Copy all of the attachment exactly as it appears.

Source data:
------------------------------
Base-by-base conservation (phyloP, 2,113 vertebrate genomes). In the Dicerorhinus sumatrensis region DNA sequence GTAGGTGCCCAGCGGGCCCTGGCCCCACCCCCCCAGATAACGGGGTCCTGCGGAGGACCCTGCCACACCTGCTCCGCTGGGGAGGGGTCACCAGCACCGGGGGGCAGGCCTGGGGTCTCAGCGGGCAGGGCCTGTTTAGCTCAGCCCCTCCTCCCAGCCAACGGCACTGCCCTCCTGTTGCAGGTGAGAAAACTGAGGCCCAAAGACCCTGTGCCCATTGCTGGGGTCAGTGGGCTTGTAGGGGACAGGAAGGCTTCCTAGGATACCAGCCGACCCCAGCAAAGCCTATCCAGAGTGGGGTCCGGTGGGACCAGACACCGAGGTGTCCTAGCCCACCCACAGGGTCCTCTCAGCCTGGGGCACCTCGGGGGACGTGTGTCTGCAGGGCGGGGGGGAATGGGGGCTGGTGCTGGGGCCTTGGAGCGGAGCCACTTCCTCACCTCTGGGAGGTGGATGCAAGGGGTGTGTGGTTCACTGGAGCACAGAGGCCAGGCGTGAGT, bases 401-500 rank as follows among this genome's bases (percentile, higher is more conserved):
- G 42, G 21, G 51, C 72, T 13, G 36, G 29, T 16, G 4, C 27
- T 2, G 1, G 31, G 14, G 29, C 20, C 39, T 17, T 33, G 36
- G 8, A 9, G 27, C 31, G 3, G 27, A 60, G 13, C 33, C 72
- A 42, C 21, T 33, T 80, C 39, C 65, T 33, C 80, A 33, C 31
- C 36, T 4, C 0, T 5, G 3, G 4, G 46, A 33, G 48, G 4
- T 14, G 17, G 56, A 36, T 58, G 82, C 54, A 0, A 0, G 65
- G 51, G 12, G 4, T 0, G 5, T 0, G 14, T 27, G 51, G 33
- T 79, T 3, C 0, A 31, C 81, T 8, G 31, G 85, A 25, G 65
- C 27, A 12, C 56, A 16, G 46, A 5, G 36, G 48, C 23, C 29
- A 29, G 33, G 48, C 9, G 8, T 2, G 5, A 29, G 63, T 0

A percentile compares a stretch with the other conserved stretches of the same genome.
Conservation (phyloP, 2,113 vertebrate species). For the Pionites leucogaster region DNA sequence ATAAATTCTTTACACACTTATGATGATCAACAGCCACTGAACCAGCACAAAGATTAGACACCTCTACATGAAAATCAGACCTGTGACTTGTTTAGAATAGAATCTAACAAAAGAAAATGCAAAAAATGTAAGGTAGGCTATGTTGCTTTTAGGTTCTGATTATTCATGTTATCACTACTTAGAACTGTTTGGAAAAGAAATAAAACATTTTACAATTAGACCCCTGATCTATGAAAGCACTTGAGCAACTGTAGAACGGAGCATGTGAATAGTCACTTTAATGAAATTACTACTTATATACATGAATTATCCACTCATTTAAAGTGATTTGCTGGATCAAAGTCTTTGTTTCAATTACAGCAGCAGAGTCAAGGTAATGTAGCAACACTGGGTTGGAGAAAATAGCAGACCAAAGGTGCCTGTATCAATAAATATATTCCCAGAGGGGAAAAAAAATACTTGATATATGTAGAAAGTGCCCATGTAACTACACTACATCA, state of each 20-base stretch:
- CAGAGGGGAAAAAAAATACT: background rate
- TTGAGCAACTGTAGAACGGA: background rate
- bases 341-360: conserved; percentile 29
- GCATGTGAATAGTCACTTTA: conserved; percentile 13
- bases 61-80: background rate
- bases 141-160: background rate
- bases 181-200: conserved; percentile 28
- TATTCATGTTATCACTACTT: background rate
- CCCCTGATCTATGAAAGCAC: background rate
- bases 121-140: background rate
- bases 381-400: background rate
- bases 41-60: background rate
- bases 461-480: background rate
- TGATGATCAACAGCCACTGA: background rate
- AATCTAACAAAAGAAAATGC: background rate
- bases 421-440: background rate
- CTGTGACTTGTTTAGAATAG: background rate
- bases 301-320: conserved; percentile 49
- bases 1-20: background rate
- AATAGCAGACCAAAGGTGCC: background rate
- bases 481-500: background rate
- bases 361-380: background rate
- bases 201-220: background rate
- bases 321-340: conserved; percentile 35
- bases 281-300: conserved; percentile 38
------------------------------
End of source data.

Base-by-base conservation (phyloP, 2,113 vertebrate genomes). In the Dicerorhinus sumatrensis region DNA sequence GTAGGTGCCCAGCGGGCCCTGGCCCCACCCCCCCAGATAACGGGGTCCTGCGGAGGACCCTGCCACACCTGCTCCGCTGGGGAGGGGTCACCAGCACCGGGGGGCAGGCCTGGGGTCTCAGCGGGCAGGGCCTGTTTAGCTCAGCCCCTCCTCCCAGCCAACGGCACTGCCCTCCTGTTGCAGGTGAGAAAACTGAGGCCCAAAGACCCTGTGCCCATTGCTGGGGTCAGTGGGCTTGTAGGGGACAGGAAGGCTTCCTAGGATACCAGCCGACCCCAGCAAAGCCTATCCAGAGTGGGGTCCGGTGGGACCAGACACCGAGGTGTCCTAGCCCACCCACAGGGTCCTCTCAGCCTGGGGCACCTCGGGGGACGTGTGTCTGCAGGGCGGGGGGGAATGGGGGCTGGTGCTGGGGCCTTGGAGCGGAGCCACTTCCTCACCTCTGGGAGGTGGATGCAAGGGGTGTGTGGTTCACTGGAGCACAGAGGCCAGGCGTGAGT, bases 401-500 rank as follows among this genome's bases (percentile, higher is more conserved):
- G 42, G 21, G 51, C 72, T 13, G 36, G 29, T 16, G 4, C 27
- T 2, G 1, G 31, G 14, G 29, C 20, C 39, T 17, T 33, G 36
- G 8, A 9, G 27, C 31, G 3, G 27, A 60, G 13, C 33, C 72
- A 42, C 21, T 33, T 80, C 39, C 65, T 33, C 80, A 33, C 31
- C 36, T 4, C 0, T 5, G 3, G 4, G 46, A 33, G 48, G 4
- T 14, G 17, G 56, A 36, T 58, G 82, C 54, A 0, A 0, G 65
- G 51, G 12, G 4, T 0, G 5, T 0, G 14, T 27, G 51, G 33
- T 79, T 3, C 0, A 31, C 81, T 8, G 31, G 85, A 25, G 65
- C 27, A 12, C 56, A 16, G 46, A 5, G 36, G 48, C 23, C 29
- A 29, G 33, G 48, C 9, G 8, T 2, G 5, A 29, G 63, T 0

A percentile compares a stretch with the other conserved stretches of the same genome.
Conservation (phyloP, 2,113 vertebrate species). For the Pionites leucogaster region DNA sequence ATAAATTCTTTACACACTTATGATGATCAACAGCCACTGAACCAGCACAAAGATTAGACACCTCTACATGAAAATCAGACCTGTGACTTGTTTAGAATAGAATCTAACAAAAGAAAATGCAAAAAATGTAAGGTAGGCTATGTTGCTTTTAGGTTCTGATTATTCATGTTATCACTACTTAGAACTGTTTGGAAAAGAAATAAAACATTTTACAATTAGACCCCTGATCTATGAAAGCACTTGAGCAACTGTAGAACGGAGCATGTGAATAGTCACTTTAATGAAATTACTACTTATATACATGAATTATCCACTCATTTAAAGTGATTTGCTGGATCAAAGTCTTTGTTTCAATTACAGCAGCAGAGTCAAGGTAATGTAGCAACACTGGGTTGGAGAAAATAGCAGACCAAAGGTGCCTGTATCAATAAATATATTCCCAGAGGGGAAAAAAAATACTTGATATATGTAGAAAGTGCCCATGTAACTACACTACATCA, state of each 20-base stretch:
- CAGAGGGGAAAAAAAATACT: background rate
- TTGAGCAACTGTAGAACGGA: background rate
- bases 341-360: conserved; percentile 29
- GCATGTGAATAGTCACTTTA: conserved; percentile 13
- bases 61-80: background rate
- bases 141-160: background rate
- bases 181-200: conserved; percentile 28
- TATTCATGTTATCACTACTT: background rate
- CCCCTGATCTATGAAAGCAC: background rate
- bases 121-140: background rate
- bases 381-400: background rate
- bases 41-60: background rate
- bases 461-480: background rate
- TGATGATCAACAGCCACTGA: background rate
- AATCTAACAAAAGAAAATGC: background rate
- bases 421-440: background rate
- CTGTGACTTGTTTAGAATAG: background rate
- bases 301-320: conserved; percentile 49
- bases 1-20: background rate
- AATAGCAGACCAAAGGTGCC: background rate
- bases 481-500: background rate
- bases 361-380: background rate
- bases 201-220: background rate
- bases 321-340: conserved; percentile 35
- bases 281-300: conserved; percentile 38